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HealthInfo Canterbury

Hernia repair surgery

Not all hernias need to be treated. But when they do, it is with an operation called a hernia repair. This can be done by keyhole surgery (also called laparoscopic surgery) or by using a larger cut (open surgery).

In keyhole surgery the surgeon makes several small cuts in your abdomen. They insert surgical instruments, including a telescope and light, into your body through these small cuts to find and repair the hernia.

Sometimes the surgeon needs to change from keyhole surgery to open surgery during the operation. This will make a larger wound and you may need to stay longer in hospital.

The hernia is repaired by pulling together muscles and ligaments to close the opening, or by using a patch of mesh to hold your hernia in. Your surgeon will discuss which option is the best for you.

Most people are put to sleep under a general anaesthetic for hernia repair surgery, but some people have a local or regional anaesthetic instead. You may go home the same day, without staying overnight. However, if you have a larger hernia you may need a few days in hospital to recover from the surgery.

Before surgery

You may need to complete a health questionnaire or come to a pre-admission clinic, depending on your circumstances. Continue taking all your medicines until you're told to stop them. If you are taking blood-thinners (such as warfarin or dabigatran) make sure your surgeon knows this, and ask what you should do.

If you are planning to have surgery it is best to try to stop smoking. Smoking slows down healing and increases the risks of surgery. Also read about how you can best prepare for your operation.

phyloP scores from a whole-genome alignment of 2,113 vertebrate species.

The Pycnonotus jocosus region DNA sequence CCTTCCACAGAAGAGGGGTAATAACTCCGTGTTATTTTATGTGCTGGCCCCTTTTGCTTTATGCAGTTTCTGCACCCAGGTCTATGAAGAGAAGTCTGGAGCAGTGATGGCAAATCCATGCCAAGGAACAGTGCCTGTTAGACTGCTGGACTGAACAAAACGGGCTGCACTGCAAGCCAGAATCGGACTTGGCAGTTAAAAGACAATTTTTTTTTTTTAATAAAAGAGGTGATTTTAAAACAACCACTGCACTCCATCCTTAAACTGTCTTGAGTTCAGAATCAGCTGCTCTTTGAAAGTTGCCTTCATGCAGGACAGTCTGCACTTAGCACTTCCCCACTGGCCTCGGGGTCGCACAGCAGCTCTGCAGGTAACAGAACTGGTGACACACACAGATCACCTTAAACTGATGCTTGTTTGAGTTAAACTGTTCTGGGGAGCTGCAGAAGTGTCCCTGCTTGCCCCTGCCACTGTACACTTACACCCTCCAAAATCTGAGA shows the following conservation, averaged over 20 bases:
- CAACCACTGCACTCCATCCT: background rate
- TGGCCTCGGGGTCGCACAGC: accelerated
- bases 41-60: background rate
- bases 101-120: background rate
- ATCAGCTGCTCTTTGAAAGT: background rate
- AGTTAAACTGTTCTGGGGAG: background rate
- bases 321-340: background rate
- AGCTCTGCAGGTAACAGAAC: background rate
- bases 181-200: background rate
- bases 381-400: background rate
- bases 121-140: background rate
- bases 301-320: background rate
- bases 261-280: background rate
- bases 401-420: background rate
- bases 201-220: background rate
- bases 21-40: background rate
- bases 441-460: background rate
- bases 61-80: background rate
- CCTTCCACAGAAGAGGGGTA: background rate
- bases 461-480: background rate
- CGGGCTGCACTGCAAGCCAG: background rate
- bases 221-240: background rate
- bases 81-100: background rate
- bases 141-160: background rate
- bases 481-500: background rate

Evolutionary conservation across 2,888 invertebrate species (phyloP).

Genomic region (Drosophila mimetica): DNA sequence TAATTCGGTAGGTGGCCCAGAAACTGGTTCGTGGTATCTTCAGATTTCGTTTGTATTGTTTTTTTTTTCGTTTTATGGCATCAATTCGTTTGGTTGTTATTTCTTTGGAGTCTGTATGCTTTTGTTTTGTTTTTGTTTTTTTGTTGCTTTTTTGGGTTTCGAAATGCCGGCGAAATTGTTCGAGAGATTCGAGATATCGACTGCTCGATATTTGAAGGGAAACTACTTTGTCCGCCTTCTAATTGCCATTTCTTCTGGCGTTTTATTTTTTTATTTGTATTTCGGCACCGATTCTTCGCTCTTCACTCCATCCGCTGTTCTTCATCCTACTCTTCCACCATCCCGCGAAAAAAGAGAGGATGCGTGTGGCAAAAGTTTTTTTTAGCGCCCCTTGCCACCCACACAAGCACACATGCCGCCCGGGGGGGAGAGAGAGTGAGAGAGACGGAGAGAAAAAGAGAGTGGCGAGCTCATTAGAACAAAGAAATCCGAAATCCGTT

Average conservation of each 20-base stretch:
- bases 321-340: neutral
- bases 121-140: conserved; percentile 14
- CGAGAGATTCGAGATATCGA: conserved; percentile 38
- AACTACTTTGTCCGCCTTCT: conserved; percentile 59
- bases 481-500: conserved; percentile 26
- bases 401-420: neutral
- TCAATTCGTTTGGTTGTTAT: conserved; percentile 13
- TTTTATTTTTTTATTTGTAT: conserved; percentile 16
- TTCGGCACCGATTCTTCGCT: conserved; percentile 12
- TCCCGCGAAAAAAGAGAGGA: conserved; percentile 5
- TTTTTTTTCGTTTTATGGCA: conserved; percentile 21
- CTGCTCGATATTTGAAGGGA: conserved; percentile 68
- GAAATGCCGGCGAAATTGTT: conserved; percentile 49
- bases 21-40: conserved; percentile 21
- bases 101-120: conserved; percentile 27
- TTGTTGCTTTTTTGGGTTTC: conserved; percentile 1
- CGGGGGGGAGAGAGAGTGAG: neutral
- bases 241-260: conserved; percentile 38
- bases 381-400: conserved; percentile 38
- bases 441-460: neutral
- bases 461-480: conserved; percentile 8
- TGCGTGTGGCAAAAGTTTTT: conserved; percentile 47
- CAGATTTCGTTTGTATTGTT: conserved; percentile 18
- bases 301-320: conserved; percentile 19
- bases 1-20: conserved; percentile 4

Can I have my hernia repair through the public health system?

The public health system offers surgery for severe hernias in limited circumstances.

Many people have hernia repairs funded by ACC or done privately (often paid for by health insurance). ACC covers hernia repairs if your hernia was caused by a sudden workplace accident or injury. If this is the case, talk with your employer and also see your doctor as soon as possible, as you need to lodge an ACC claim within a few weeks.

ACC may also fund surgery if your hernia has developed around the scar from a previous surgery (this is called an incisional hernia).

The Canterbury Charity Hospital can also perform open hernia repairs. Talk to your doctor about what options you have.

You may want to pay a private general surgeon to perform your hernia repair.

What are the risks and complications of hernia repair surgery?

Most hernia repairs are low risk, but all operations carry some risk, and it's important to discuss this with your surgeon before you decide if you want surgery. Tell them about any problems you have had with operations or healing, including reactions to medicines. The risks below are not the only risks but are the most common ones, or the most serious.

Specific risks of hernia repair surgery

After surgery, some people get a fluid-filled area called a seroma, which may need draining. Seromas are common after larger hernia repairs. A few people (less than 10%) get chronic pain after an open inguinal repair, this is less common after keyhole repair. Very rarely, there is injury affecting the bladder or bowel.

Your hernia may also come back. This happens in around 1% of open inguinal hernia repairs, 0.2% of laparoscopic inguinal hernia repairs, and 10% of incisional hernia repairs.

General surgery risks

Your wound may become infected, and you may need antibiotics. Your wound may take a long time to heal, or may split apart while it is healing.

You may bleed excessively, and rarely you may develop a haematoma (collection of blood) that needs draining with another operation. You may have an allergy or reaction to the anaesthetic, which, rarely, can be life-threatening. You could develop a blood clot in your legs or lungs, a serious though uncommon complication.

On the next page: Mesh hernia repair

Written by HealthInfo clinical advisers. Endorsed by clinical director, Surgery, Canterbury DHB. Page created January 2015.

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Review key: HIHER-19885